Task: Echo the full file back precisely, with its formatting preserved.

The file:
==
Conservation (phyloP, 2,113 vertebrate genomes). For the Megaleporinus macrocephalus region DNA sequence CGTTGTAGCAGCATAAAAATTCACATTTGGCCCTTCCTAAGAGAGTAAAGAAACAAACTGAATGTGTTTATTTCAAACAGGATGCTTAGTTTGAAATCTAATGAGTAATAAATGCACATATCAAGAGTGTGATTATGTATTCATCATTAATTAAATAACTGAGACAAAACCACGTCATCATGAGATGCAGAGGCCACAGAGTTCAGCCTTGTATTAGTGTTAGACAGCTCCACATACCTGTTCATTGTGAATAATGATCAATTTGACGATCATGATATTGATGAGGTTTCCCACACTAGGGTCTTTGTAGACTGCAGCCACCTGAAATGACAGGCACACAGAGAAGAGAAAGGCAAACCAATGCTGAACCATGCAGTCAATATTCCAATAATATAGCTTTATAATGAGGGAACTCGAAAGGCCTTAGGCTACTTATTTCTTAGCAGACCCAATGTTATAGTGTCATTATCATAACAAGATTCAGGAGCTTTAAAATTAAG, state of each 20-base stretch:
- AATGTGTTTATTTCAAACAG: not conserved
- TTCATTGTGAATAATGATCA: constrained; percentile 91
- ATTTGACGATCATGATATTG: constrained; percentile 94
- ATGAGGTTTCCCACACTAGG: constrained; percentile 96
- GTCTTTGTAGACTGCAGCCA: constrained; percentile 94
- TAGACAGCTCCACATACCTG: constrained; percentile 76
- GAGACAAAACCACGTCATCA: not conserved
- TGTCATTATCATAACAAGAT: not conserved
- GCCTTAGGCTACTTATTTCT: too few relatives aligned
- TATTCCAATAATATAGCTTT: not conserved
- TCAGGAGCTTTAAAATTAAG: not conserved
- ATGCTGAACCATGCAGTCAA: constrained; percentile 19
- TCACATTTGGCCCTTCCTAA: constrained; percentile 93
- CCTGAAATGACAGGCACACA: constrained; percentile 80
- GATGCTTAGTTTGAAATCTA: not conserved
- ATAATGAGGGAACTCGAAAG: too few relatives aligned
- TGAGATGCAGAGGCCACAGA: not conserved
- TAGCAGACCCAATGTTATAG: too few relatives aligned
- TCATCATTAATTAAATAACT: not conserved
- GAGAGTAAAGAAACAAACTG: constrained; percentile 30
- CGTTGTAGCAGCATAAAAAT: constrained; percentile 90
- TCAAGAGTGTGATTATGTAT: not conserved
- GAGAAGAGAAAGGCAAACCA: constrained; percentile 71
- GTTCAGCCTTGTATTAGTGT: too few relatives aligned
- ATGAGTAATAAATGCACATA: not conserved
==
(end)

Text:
Conservation (phyloP, 2,113 vertebrate genomes). For the Megaleporinus macrocephalus region DNA sequence CGTTGTAGCAGCATAAAAATTCACATTTGGCCCTTCCTAAGAGAGTAAAGAAACAAACTGAATGTGTTTATTTCAAACAGGATGCTTAGTTTGAAATCTAATGAGTAATAAATGCACATATCAAGAGTGTGATTATGTATTCATCATTAATTAAATAACTGAGACAAAACCACGTCATCATGAGATGCAGAGGCCACAGAGTTCAGCCTTGTATTAGTGTTAGACAGCTCCACATACCTGTTCATTGTGAATAATGATCAATTTGACGATCATGATATTGATGAGGTTTCCCACACTAGGGTCTTTGTAGACTGCAGCCACCTGAAATGACAGGCACACAGAGAAGAGAAAGGCAAACCAATGCTGAACCATGCAGTCAATATTCCAATAATATAGCTTTATAATGAGGGAACTCGAAAGGCCTTAGGCTACTTATTTCTTAGCAGACCCAATGTTATAGTGTCATTATCATAACAAGATTCAGGAGCTTTAAAATTAAG, state of each 20-base stretch:
- AATGTGTTTATTTCAAACAG: not conserved
- TTCATTGTGAATAATGATCA: constrained; percentile 91
- ATTTGACGATCATGATATTG: constrained; percentile 94
- ATGAGGTTTCCCACACTAGG: constrained; percentile 96
- GTCTTTGTAGACTGCAGCCA: constrained; percentile 94
- TAGACAGCTCCACATACCTG: constrained; percentile 76
- GAGACAAAACCACGTCATCA: not conserved
- TGTCATTATCATAACAAGAT: not conserved
- GCCTTAGGCTACTTATTTCT: too few relatives aligned
- TATTCCAATAATATAGCTTT: not conserved
- TCAGGAGCTTTAAAATTAAG: not conserved
- ATGCTGAACCATGCAGTCAA: constrained; percentile 19
- TCACATTTGGCCCTTCCTAA: constrained; percentile 93
- CCTGAAATGACAGGCACACA: constrained; percentile 80
- GATGCTTAGTTTGAAATCTA: not conserved
- ATAATGAGGGAACTCGAAAG: too few relatives aligned
- TGAGATGCAGAGGCCACAGA: not conserved
- TAGCAGACCCAATGTTATAG: too few relatives aligned
- TCATCATTAATTAAATAACT: not conserved
- GAGAGTAAAGAAACAAACTG: constrained; percentile 30
- CGTTGTAGCAGCATAAAAAT: constrained; percentile 90
- TCAAGAGTGTGATTATGTAT: not conserved
- GAGAAGAGAAAGGCAAACCA: constrained; percentile 71
- GTTCAGCCTTGTATTAGTGT: too few relatives aligned
- ATGAGTAATAAATGCACATA: not conserved